The seep areas that the river flows through look like this.  That is salt on the ground, of course, not snow.  A shallow lake exists to the left of this photo, as may be seen by some standing water on the far left:

The lake looks like this, today, and was likely larger during the last ice age.  It did not, as supposed at one time, reach up to and over the badlands at the edges of the valley, however.  Those badlands are the result of evaporating seepage and shallow marshes leaving behind a layered array of sediment composed of calcium carbonate (calcite), calcium sulfate (gypsum), and silica (sand):

Looking up and east from the lake area, Tecopah, the hot springs village, looks like this:

But this is not the only area where seeps and springs donate water to the Amargosa River.  Behind the hills in the photo above are several sizable springs pouring out waters from the regional deep limestone rock (carbonate) aquifer:

We will follow this trail of water downstream (to the southwest) for a while, the contrast in vegetation where there is water and where there is not is quite striking:

Towards town (the village is on the other side of the hill to the right), the water from this spring supports a well-vegetated Arabian horse ranch, on the ridge beside the spring-fed vegetation:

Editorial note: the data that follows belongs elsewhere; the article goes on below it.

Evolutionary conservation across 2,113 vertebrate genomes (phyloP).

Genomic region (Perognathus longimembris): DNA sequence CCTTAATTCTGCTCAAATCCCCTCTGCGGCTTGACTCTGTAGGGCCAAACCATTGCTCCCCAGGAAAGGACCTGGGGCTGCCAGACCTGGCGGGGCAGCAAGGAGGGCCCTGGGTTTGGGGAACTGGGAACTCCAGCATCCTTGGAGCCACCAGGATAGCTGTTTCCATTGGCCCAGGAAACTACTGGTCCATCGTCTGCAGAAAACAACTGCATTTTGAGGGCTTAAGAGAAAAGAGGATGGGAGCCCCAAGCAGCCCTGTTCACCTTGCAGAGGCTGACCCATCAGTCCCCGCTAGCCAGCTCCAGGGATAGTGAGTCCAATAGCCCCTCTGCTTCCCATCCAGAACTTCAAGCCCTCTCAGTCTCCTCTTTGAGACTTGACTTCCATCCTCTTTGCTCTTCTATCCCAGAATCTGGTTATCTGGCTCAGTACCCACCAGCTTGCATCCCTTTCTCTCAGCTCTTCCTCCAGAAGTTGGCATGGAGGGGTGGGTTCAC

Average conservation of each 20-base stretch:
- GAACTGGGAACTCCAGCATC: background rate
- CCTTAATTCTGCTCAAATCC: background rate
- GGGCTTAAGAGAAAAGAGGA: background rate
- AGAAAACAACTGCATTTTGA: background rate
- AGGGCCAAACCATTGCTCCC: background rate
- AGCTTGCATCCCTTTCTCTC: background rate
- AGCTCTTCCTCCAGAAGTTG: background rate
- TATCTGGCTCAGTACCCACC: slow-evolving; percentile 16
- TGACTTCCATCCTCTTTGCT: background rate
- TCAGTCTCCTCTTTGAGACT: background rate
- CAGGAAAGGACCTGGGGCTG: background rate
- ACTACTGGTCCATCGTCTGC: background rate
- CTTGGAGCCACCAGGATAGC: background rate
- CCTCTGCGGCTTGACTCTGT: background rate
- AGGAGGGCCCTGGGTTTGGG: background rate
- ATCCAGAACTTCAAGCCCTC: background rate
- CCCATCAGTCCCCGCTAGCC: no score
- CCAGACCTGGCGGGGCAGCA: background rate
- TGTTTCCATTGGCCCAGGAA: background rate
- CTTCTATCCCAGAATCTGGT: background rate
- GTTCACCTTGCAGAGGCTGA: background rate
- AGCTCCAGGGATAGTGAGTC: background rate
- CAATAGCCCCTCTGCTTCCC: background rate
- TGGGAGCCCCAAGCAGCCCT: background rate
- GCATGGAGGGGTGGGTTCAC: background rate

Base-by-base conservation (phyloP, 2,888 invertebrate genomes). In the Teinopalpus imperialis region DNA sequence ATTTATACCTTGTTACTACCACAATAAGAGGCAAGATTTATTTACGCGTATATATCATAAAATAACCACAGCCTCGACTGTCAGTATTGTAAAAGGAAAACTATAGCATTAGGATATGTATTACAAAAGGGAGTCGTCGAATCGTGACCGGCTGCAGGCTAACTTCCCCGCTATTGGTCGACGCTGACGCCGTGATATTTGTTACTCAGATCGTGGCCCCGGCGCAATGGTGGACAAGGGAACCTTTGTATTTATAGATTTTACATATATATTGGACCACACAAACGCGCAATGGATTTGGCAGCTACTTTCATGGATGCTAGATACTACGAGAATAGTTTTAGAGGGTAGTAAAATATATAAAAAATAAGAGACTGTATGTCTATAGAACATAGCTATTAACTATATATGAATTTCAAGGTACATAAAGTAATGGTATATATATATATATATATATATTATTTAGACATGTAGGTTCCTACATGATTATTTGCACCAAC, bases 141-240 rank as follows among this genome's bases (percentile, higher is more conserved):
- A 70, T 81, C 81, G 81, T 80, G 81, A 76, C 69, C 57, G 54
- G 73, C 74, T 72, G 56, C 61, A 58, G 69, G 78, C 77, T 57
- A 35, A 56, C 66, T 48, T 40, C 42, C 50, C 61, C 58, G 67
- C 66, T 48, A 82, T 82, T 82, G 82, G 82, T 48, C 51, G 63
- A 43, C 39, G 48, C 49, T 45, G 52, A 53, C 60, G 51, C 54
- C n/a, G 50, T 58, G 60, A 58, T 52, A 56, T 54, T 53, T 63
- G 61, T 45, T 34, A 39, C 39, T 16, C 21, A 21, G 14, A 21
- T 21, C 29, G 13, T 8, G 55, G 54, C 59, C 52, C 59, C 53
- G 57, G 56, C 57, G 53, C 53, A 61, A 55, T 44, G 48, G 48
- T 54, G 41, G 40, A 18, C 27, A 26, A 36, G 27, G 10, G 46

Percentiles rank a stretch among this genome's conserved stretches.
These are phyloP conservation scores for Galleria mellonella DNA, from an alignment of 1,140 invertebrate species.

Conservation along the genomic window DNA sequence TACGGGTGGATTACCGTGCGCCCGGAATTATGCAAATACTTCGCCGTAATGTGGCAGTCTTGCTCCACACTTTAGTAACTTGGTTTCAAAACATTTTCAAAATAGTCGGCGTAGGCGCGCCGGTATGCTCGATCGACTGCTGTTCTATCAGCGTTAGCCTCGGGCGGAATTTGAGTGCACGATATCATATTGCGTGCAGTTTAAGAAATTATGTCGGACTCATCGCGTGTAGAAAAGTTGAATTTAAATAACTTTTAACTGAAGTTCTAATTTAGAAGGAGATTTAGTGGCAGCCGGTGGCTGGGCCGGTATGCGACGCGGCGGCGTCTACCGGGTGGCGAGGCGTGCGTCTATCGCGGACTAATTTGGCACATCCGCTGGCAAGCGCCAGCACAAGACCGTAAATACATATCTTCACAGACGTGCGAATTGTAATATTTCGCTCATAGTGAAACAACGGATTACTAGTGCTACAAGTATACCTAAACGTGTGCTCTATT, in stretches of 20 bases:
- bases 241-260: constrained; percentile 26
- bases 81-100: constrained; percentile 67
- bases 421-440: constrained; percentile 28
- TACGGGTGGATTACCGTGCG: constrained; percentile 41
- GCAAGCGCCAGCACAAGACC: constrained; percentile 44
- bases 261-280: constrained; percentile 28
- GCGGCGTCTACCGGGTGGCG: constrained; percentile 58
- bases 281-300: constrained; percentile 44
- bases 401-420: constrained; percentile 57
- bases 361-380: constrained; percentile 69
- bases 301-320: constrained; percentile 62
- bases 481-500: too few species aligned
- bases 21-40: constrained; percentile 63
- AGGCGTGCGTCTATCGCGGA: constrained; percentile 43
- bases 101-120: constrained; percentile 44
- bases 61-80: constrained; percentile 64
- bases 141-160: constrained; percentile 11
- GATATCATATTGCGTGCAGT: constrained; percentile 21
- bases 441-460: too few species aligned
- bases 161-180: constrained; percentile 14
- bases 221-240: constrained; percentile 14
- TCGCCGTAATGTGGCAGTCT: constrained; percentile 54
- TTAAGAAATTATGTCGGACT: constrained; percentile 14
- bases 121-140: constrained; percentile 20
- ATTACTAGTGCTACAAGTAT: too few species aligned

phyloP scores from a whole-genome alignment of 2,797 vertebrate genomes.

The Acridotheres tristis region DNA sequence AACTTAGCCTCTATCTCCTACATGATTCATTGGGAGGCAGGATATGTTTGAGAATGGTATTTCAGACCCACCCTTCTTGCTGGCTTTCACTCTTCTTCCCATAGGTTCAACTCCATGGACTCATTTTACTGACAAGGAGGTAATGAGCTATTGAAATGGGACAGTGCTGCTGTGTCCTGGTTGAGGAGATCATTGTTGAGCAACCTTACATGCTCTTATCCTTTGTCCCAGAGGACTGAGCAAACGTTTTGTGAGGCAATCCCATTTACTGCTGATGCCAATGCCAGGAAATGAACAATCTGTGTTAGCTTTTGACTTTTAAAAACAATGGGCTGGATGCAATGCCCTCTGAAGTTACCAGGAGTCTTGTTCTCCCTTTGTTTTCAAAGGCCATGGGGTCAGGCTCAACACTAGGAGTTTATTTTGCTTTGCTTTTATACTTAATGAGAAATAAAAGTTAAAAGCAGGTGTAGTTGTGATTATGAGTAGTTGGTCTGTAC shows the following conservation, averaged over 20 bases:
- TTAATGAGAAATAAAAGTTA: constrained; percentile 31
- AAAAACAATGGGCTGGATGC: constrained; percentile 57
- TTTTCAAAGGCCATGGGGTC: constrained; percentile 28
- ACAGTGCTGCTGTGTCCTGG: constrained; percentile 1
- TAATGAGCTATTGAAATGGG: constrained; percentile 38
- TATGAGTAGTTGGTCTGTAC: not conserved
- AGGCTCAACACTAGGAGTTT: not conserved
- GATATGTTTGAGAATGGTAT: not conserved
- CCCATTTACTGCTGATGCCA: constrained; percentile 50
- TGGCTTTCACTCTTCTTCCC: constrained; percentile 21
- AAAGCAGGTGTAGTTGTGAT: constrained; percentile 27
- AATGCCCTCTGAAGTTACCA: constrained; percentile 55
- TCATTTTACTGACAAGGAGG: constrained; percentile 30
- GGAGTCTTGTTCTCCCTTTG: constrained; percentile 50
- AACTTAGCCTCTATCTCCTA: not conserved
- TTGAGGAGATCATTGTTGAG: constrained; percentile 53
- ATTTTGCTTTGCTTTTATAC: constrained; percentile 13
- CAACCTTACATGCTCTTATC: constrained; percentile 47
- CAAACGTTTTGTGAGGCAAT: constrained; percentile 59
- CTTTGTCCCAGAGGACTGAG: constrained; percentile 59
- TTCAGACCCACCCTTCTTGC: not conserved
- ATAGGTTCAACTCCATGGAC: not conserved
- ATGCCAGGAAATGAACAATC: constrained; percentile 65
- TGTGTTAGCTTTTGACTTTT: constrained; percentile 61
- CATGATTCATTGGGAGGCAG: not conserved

Just a bit further downstream, in the distance one can see the trace of the Amargosa River in its canyon, at the bottom of the ridge defining the boundary of the valley:

The river leaves Tecopah Valley with its spring and seep donations through a real canyon.  We did not take our little car onto the dirt road to this tempting destination, however:

On its way to its canyon, the river shows off its rich load, donated by springs and seeps to the north and east (vegetation is luxuriant, but remember that these are Winter pictures!):

In one place, water is actually visible!

The above two pictures were taken from the highway that bypasses the canyon and again intercepts the river after it has exited the canyon and begun its westward turn.  The canyon lies under the first ridge shown in this picture, looking into the southern end of Tecopah valley:


After emerging from its canyon, it flows past some sizable sand dunes south of Tecopah Valley, as it makes its turn to the west under the road from Shoshone to Baker:

The Amargosa River flows the west in the photo below, and will turn north at the base of the low mountains ahead where, if this were an ice age, it would be joined by the Mojave River.  In the present climate, however, the most it can hope for is a thunderstorm-swollen Salt Creek to meet it at that juncture for its final northward run into Death Valley.

We next pick up the river after it has entered Death Valley.

 Go Home

Go to first Amargosa River page: Orientation

Go to second Amargosa River page: Helpers

Go to third Amargosa River page: Northern Reach

Go to fourth Amargosa River page: Amargosa Valley

CURRENT  --  Go tofifth Amargosa River page: South of Eagle Mountain

NEXT  --  Go to sixth Amargosa River page: In Death Valley